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In chapters five and six we get to know some of the principal characters a bit better. In particular, Mr. Knightley and Mrs. Weston’s prolonged conversation about Emma in chapter five gives us a much better concept of the personalities of both, while providing one of the few moments in the book when we are not sharing Emma’s perspective. The world according to Emma is full of praise and accommodation (as we will see in chapter six); the reality, often represented by Mr. Knightley, is a bit harsher. He succinctly and accurately lists all of Emma’s faults and potential pitfalls, setting himself up as an unbiased observer of her behavior:
“But I,” he soon added, “who have had no such charm thrown over my senses, must still see, hear, and remember. Emma is spoiled by being the cleverest of her family. At ten years old, she had the misfortune of being able to answer questions which puzzled her sister at seventeen. She was always quick and assured: Isabella slow and diffident. And ever since she was twelve, Emma has been mistress of the house and of you all. In her mother she lost the only person able to cope with her. She inherits her mother’s talents, and must have been under subjection to her.”
A few exchanges latter he adds, “I do not pretend to Emma’s genius for foretelling and guessing,” before proceeding to predict rather precisely what will happen in the novel. Mr. Knightley will consistently prove a master of understatement. Watch for it as the story progresses.
Lovely interpretation of Emma Chapter V from the 2009 adaptation
The clip above shows Mrs. Weston interacting with Mr. Knightley on very equal terms, but in the book she is far more deferential towards him. The intimacy between Mr. Knightley and herself is so well established that he has no hesitation in sharing his deep reflections on Emma or offering criticism of her upbringing, even to one responsible for it, but it is only with the greatest hesitation that Mrs. Weston is willing to speak in opposition to Mr. Knightley, as when she advises him to not share his concerns about Harriet Smith with his brother and Isabella:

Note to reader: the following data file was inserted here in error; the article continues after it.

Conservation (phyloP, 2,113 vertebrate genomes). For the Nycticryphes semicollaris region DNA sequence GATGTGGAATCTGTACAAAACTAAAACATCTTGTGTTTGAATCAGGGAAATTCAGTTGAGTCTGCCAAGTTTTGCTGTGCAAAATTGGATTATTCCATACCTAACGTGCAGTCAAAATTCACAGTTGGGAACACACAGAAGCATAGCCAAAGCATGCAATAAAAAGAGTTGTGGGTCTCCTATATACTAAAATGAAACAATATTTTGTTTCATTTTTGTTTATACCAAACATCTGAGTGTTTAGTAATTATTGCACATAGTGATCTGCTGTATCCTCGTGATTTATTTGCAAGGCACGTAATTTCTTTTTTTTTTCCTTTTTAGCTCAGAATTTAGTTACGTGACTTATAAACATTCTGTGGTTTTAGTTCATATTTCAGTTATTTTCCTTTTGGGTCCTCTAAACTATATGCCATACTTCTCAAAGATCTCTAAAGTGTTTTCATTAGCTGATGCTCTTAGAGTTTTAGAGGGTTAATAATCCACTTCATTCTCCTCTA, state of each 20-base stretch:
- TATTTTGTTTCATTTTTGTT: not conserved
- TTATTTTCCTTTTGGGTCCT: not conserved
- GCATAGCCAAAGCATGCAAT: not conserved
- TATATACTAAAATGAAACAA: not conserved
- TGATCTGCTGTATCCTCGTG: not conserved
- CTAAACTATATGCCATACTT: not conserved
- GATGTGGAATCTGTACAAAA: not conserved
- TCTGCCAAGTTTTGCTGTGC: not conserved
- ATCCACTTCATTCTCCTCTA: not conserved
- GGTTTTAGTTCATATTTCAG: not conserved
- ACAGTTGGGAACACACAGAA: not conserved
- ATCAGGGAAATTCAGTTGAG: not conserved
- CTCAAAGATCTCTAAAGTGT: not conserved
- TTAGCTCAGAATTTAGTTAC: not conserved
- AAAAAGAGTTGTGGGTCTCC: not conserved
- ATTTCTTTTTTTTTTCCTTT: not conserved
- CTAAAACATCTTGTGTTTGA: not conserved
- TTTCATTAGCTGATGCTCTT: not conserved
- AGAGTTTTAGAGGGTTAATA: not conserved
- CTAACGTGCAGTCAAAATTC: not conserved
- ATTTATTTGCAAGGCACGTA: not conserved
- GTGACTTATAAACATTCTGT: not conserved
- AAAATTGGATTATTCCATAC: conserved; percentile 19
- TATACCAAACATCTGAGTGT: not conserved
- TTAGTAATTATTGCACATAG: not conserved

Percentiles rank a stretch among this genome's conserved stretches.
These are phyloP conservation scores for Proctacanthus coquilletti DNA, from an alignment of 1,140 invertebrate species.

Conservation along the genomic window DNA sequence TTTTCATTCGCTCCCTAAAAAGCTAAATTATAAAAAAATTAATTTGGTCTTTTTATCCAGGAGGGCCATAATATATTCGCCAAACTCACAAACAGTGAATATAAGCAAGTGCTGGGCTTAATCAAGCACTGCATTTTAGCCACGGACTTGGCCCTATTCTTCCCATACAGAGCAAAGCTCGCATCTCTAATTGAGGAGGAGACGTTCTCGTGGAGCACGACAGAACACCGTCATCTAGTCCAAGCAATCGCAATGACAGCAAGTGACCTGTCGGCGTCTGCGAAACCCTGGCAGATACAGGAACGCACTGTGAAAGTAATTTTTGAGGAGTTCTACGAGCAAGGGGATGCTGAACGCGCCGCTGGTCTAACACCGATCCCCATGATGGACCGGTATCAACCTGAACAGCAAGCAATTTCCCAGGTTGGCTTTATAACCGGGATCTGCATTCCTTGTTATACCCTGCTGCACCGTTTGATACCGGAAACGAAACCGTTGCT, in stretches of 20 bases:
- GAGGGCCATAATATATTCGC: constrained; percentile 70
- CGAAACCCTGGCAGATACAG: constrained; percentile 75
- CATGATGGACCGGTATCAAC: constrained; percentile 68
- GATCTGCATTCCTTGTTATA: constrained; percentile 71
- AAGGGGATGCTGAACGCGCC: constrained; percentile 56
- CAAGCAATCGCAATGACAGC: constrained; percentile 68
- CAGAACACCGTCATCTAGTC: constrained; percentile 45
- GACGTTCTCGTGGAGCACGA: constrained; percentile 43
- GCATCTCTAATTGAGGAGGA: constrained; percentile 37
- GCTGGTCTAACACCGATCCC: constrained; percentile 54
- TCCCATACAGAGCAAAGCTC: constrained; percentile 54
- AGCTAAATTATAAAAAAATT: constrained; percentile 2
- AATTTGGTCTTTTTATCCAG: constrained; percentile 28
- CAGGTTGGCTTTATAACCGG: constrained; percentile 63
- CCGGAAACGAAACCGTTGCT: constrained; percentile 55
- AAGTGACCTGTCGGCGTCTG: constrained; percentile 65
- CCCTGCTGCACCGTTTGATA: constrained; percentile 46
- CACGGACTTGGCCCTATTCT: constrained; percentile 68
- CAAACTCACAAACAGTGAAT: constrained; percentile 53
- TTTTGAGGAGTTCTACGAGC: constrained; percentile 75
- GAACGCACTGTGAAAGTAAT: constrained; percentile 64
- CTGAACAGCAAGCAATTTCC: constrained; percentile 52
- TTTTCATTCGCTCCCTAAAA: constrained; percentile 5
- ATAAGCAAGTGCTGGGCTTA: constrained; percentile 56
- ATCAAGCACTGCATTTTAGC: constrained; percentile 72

“I know that you all love her really too well to be unjust or unkind; but excuse me, Mr. Knightley, if I take the liberty (I consider myself, you know, as having somewhat of the privilege of speech that Emma’s mother might have had) the liberty of hinting that I do not think any possible good can arise from Harriet Smith’s intimacy being made a matter of much discussion among you. Pray excuse me; but supposing any little inconvenience may be apprehended from the intimacy, it cannot be expected that Emma, accountable to nobody but her father, who perfectly approves the acquaintance, should put an end to it, so long as it is a source of pleasure to herself. It has been so many years my province to give advice, that you cannot be surprized, Mr. Knightley, at this little remains of office.”
Much of Mrs. Weston’s deference can be attributed to the difference in their social positions, yet one can clearly see why such a gentle woman would have great difficulty controlling a privileged, capable, and confident pupil like Emma. As she demonstrates, Mrs. Weston is far more comfortable praising her former student than finding anything to criticize. This may be attributed to her tender nature, but like Mr. Woodhouse, Miss Smith, and even Mr. Elton, Mrs. Weston is one of many people bolstering Emma’s notion that she can do no wrong. Her flattery is really more dangerous than that of the others, in that it is the product of an intelligent, informed mind.
Despite the constant praise of her companions, Emma does knows she is not perfect, at least not quite. Perhaps we have Mr. Knightley to thank for that, but in chapter six a tinge of her self-doubt emerges, proving that she has enough self-awareness to know her own weaknesses, even as she complacently accepts praise that she knows she doesn’t deserve:
She had always wanted to do every thing, and had made more progress both in drawing and music than many might have done with so little labour as she would ever submit to. She played and sang;—and drew in almost every style; but steadiness had always been wanting; and in nothing had she approached the degree of excellence which she would have been glad to command, and ought not to have failed of. She was not much deceived as to her own skill either as an artist or a musician, but she was not unwilling to have others deceived, or sorry to know her reputation for accomplishment often higher than it deserved.
The last line beautifully illustrates how willing Emma is to believe in her own fantasies over reality. She may be introspective enough to perceive some of the ways in which she is lacking, and she’s certainly intelligent enough to see straight through Mr. Elton’s folderol, but she is completely blind when reality doesn’t mesh with her fantasy.
Awesome depiction of Emma’s active imagination from the 1996 ITV production.
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